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Baden Kirgan p2

Baden Kirgan describes some of the realities of publishing comics in Australia...

READERSVOICE.COM: How did you go about getting distribution for Black House comics and novellas?

BADEN KIRGAN: We distribute through newsagents and over the net. I approached Gordon & Gotch about the newsagent side. I think they had been burnt before by Australian comics but they could see the quality we were producing, which calmed some fears. Combined with the fact we had a credible business behind us they took a chance and it’s been a good relationship. We set up our own web store to sell to the overseas customers and that has been a big success. We are looking to include more titles from other small publishers as time goes on.

RV: What sort of print runs do you do?

BK: It changes from title to title. Some books we do short runs of 100 or so but the major titles are more than 2000 and less than 50,000.

RV: What are some of your plans for Black House publications?

BK: We hope to have comic store distribution in the States by mid this year. We have put this off until we had enough titles to really justify the expense and we are just about there. We are also working on an animated adaption of one of our titles and looking at taking on conventional novels. We have a trip to the US planned around the San Diego Comic Con in July and we are hoping to use the opportunity to start up a few new projects we’ve had on the backburner for a while.

RV: What would be involved in a week for you?

BK: My week still revolves primarily around the commercial print side of our business but I would say twenty per cent of my time is dealing with Black House in one way or another. Most of that is dealing with the web store, reader and distributor queries, new projects and dealing with submissions.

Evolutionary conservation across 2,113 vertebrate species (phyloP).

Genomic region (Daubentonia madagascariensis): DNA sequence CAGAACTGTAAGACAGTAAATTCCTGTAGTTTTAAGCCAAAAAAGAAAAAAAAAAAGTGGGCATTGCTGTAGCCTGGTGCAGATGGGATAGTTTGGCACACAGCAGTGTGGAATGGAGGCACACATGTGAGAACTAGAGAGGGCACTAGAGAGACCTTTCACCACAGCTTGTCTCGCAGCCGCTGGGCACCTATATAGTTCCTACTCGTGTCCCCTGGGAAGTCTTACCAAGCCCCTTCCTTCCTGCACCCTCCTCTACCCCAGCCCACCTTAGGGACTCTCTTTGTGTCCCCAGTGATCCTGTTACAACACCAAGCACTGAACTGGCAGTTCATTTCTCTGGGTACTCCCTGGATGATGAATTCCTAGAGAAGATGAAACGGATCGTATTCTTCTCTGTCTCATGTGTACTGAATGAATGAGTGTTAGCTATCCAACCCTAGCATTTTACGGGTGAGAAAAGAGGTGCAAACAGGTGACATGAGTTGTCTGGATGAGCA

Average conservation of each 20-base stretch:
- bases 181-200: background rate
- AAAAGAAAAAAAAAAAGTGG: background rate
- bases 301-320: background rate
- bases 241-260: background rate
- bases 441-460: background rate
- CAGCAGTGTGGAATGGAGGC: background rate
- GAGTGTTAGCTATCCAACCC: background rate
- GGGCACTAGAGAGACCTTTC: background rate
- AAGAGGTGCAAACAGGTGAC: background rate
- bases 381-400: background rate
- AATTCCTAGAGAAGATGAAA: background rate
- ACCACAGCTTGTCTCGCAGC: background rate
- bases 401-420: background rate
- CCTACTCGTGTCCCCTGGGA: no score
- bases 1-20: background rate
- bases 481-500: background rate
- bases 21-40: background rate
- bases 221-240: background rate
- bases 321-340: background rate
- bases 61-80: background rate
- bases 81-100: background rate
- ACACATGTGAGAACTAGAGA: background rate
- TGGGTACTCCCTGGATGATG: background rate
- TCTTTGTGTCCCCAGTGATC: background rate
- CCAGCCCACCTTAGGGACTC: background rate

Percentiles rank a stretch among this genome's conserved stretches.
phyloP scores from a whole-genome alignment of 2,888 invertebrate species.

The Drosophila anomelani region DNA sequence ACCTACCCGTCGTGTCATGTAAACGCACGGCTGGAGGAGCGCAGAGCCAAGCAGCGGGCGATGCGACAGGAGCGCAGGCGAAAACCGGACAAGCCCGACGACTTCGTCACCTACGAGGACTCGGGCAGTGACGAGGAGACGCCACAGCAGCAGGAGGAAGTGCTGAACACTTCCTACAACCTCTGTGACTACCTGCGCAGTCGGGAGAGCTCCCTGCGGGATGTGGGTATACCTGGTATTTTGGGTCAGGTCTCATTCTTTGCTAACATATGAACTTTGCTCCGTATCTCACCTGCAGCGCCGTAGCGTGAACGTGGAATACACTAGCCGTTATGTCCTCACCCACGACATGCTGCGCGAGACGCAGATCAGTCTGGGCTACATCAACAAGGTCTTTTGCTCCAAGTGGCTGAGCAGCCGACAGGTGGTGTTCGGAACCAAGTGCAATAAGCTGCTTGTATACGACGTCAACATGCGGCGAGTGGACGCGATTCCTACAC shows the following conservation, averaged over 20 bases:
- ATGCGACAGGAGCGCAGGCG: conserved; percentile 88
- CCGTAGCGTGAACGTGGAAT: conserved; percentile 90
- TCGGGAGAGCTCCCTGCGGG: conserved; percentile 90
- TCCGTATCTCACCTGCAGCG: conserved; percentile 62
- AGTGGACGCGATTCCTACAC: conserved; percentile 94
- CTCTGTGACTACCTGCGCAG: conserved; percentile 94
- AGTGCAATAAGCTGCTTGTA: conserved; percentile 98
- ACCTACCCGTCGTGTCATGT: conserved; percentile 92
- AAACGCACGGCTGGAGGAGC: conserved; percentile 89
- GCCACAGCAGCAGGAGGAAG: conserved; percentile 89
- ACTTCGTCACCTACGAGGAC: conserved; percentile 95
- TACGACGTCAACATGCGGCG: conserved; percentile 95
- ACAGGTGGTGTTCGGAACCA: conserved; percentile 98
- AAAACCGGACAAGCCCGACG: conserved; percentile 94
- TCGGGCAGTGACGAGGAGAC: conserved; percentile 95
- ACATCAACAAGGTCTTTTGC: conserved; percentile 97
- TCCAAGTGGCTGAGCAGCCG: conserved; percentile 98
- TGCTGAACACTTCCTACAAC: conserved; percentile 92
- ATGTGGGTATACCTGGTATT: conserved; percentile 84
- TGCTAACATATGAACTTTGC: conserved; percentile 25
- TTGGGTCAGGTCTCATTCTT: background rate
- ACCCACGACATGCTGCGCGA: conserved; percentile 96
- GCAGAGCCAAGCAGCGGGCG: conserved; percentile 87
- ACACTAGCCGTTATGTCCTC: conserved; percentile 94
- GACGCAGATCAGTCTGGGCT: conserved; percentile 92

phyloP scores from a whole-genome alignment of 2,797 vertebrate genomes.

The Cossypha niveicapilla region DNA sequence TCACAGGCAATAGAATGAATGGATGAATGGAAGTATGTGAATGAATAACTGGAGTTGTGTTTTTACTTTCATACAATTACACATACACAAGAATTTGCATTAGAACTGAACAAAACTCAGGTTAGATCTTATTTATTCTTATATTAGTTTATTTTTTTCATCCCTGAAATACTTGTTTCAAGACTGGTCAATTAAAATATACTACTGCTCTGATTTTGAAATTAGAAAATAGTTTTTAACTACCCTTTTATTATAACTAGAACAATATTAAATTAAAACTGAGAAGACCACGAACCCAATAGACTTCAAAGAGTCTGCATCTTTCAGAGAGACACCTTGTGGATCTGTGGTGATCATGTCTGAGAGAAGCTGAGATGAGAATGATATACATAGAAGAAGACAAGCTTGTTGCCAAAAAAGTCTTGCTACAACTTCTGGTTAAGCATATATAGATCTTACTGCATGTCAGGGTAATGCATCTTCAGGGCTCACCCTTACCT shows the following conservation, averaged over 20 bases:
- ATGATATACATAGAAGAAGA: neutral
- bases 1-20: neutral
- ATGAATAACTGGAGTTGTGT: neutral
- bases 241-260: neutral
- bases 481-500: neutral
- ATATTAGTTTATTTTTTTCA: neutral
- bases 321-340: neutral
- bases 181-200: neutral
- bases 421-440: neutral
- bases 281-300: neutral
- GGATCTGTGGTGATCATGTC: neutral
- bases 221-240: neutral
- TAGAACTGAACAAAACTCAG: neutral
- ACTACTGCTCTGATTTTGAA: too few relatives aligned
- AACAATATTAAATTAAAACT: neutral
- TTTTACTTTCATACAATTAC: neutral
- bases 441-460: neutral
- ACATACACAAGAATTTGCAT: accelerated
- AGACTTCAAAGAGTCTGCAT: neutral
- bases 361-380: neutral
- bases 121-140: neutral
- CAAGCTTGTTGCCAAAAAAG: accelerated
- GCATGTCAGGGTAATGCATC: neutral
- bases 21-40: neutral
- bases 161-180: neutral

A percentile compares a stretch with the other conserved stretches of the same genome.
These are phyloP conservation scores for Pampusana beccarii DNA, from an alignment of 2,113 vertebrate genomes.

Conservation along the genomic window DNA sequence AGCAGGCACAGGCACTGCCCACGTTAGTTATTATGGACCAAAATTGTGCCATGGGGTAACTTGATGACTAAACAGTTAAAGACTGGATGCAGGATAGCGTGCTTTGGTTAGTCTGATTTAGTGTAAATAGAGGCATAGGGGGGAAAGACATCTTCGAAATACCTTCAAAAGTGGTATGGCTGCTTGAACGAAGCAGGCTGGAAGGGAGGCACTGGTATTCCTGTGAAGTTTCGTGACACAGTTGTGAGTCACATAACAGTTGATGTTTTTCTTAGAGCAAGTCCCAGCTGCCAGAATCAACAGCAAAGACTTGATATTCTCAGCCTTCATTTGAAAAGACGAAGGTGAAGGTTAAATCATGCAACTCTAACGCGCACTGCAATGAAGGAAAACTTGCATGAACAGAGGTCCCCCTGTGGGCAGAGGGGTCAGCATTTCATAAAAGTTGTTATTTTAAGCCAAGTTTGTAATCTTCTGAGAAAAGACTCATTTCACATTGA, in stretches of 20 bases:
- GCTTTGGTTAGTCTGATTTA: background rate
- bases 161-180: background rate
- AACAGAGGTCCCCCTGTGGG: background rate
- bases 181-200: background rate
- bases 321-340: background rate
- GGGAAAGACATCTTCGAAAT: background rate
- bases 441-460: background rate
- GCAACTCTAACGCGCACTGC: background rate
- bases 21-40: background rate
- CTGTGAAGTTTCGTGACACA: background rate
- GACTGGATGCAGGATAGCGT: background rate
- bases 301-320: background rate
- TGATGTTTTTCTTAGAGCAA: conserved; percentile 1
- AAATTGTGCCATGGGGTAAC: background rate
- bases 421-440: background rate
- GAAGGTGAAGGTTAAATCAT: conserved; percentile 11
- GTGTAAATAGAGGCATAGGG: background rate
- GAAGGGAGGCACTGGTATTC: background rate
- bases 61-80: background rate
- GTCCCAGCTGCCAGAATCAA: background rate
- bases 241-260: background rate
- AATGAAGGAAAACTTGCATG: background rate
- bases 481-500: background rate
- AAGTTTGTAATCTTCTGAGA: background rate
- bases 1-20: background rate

RV: What are the limitations of the publishing industry you’ve found in Australia, as far as your genre and media are concerned? Is it commercially viable as a sideline only?

BK: The size of the market is the limitation. Comics are surprisingly expensive to produce, with a lot more people involved. You need good volumes to make good money. In a market like America a mid-tier book can sell 10,000 – 50,000 copies easily, quantities which are just beyond any realistic expectations here. Any publisher here who wants to succeed commercially needs to publish in the U.S. – not necessarily from day one but any business plan that doesn’t include US distribution is doomed to fail.

RV: Say someone was interested in getting started in publishing with their own label, what advice would you give, once they’d done a course in editing and publishing say, and how should they keep abreast of the industry in Australia?

BK: I’m not sure about the capital P Publishing industry and the few of us involved in comics are making it up as we go along, so I’m not sure what advice I could give beyond if you want to make money be professional and profitable. Good artists and good writers who have a professional attitude and can deliver what they say they can are essential for any publisher, as is not overprinting or overestimating your coming success. It’s going to take longer than you think!

-copyright Simon Sandall.